And that fear is eating up the space necessary for compromise. You're with us or against us. All those who "support terrorism" on that side of the room.

This doesn't mean that I don't support our soldiers. They are doing a job. You can support the troops and not support the war.

And it doesn't mean that I don't respect our veterans. I very much do.

But as Ceasefire asks: Is Remembrance Day too much about war, and not enough about peace?
... this militarized focus on Remembrance Day is not shared by all. One of the most prominent examples of this is the white poppy campaign, which dates back to 1933. This poppy is meant to symbolize the need for peace and to commemorate the war-related deaths of both civilians and service men and women.
And Sharon Fraser sees Remembrance Day as a tool of propaganda:
Those of us who speak against wars are shushed, especially on November 11, or we're told that it is these wars (even the one in Afghanistan!) that have guaranteed our freedom to speak openly. As many others are, I am moved by the faces of the elderly veterans on November 11 and that's a little sentimental. I really dislike the false equivalency that tosses all the wars in the same basket and I am not at all impressed by antics such as the recent one at an Ontario Legion, which puts a bit of tarnish on the veterans' organization.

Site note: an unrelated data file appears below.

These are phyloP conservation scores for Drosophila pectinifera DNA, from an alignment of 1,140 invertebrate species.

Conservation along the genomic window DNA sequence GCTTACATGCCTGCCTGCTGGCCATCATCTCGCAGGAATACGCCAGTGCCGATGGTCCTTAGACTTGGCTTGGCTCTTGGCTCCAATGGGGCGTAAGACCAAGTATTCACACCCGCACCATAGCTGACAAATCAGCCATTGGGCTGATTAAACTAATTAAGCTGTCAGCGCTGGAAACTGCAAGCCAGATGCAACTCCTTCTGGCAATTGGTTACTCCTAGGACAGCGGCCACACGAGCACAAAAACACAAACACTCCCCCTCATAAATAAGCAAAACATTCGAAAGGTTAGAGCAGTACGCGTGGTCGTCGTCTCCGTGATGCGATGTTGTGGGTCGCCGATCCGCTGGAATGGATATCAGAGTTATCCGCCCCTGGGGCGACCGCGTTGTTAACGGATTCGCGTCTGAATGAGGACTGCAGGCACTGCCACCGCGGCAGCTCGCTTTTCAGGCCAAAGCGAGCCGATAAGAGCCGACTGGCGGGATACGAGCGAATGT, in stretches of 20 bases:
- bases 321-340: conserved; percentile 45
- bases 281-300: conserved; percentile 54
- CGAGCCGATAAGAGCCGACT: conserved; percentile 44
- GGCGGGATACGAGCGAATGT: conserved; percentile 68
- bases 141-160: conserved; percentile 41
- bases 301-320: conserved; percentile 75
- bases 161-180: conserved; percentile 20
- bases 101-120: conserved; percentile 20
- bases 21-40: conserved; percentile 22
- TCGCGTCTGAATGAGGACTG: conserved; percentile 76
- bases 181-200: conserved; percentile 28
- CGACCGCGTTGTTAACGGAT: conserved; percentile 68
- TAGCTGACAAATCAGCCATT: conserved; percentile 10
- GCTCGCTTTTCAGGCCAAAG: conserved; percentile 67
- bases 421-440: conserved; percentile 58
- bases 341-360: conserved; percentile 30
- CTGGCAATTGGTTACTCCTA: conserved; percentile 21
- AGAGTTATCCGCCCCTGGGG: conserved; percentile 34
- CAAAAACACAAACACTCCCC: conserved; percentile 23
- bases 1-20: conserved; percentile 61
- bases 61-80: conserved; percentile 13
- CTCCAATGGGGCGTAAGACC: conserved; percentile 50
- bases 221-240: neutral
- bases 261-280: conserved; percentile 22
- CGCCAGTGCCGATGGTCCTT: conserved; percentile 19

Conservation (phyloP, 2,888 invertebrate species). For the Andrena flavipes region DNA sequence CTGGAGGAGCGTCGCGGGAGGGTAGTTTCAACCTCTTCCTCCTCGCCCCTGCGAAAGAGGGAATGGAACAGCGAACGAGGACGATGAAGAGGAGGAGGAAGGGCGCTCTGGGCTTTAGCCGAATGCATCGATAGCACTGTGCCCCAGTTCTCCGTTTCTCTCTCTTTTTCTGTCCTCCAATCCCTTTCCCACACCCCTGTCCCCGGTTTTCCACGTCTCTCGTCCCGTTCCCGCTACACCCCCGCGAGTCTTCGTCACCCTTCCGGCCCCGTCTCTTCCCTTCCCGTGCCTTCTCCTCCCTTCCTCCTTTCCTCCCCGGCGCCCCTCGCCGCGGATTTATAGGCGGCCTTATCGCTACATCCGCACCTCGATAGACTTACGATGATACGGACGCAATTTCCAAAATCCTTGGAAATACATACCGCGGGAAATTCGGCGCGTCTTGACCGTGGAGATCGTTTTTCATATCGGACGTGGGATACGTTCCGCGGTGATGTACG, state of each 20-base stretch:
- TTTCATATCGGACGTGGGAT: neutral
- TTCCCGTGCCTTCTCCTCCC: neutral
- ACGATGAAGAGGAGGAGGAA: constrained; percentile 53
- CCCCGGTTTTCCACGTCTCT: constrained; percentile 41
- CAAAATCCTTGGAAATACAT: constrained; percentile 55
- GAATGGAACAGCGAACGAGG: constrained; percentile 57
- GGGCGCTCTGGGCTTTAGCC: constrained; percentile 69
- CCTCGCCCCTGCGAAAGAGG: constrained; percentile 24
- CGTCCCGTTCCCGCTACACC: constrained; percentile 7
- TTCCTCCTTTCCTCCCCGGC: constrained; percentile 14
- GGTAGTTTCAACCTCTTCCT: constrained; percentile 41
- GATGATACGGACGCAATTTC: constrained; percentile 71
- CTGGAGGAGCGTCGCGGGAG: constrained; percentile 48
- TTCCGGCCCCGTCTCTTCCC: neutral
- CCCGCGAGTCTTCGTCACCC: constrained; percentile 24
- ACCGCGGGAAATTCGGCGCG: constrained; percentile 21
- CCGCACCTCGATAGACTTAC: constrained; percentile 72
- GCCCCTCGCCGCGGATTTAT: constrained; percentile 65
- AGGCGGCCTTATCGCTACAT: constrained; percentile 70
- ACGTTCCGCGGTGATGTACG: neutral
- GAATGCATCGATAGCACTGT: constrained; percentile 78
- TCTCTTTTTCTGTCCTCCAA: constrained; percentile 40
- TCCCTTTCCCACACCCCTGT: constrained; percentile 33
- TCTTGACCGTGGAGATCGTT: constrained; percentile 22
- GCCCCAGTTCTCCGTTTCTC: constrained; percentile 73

Let's just say that, to me, the observance of Remembrance Day has been appropriated and turned into a tool of propaganda and I have come to resent its tone and what it has come to represent.
How can we pay homage to those who died to protect our freedom, and then dishonour them by allowing those freedoms to be taken away?


1. Long Shadows: Truth, Lies and History, By Erna Paris, Alfred A. Knopf, 2000, ISBN: 0-676-97251-9, Pg. 318

2. The Origins of Totalitarianism, By Hannah Arendt, Harcourt, Brace & World, Inc., 1968, Introduction v